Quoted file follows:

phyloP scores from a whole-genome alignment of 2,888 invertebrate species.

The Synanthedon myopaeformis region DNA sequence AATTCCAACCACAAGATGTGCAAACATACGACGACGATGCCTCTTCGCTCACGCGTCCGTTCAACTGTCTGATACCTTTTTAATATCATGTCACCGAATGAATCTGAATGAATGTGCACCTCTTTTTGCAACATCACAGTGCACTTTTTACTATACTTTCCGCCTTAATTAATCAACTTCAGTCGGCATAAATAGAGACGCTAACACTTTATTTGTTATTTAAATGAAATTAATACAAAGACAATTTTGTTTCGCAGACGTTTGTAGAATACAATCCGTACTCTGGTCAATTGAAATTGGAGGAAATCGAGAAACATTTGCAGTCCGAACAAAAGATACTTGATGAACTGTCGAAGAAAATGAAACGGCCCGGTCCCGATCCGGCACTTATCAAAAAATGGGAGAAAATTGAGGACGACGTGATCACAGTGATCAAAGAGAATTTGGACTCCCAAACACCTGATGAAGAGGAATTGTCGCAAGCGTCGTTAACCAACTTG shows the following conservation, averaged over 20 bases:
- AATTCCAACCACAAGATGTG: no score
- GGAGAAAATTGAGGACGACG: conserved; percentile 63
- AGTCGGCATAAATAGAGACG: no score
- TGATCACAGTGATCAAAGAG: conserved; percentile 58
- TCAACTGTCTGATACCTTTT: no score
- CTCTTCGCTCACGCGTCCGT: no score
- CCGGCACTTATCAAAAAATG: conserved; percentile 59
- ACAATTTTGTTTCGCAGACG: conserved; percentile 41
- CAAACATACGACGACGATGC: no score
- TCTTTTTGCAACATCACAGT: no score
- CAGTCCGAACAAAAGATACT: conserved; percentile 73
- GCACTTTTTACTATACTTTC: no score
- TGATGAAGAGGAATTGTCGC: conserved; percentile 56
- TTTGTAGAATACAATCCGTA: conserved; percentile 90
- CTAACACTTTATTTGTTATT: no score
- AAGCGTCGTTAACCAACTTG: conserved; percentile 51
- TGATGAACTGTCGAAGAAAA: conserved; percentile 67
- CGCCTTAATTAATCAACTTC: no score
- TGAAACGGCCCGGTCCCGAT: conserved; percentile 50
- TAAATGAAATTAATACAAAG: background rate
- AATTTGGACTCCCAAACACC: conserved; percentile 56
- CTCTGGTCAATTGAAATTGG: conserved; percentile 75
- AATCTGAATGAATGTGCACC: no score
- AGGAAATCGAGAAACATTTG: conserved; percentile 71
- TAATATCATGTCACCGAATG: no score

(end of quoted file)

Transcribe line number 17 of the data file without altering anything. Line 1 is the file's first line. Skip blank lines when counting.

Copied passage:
- CTAACACTTTATTTGTTATT: no score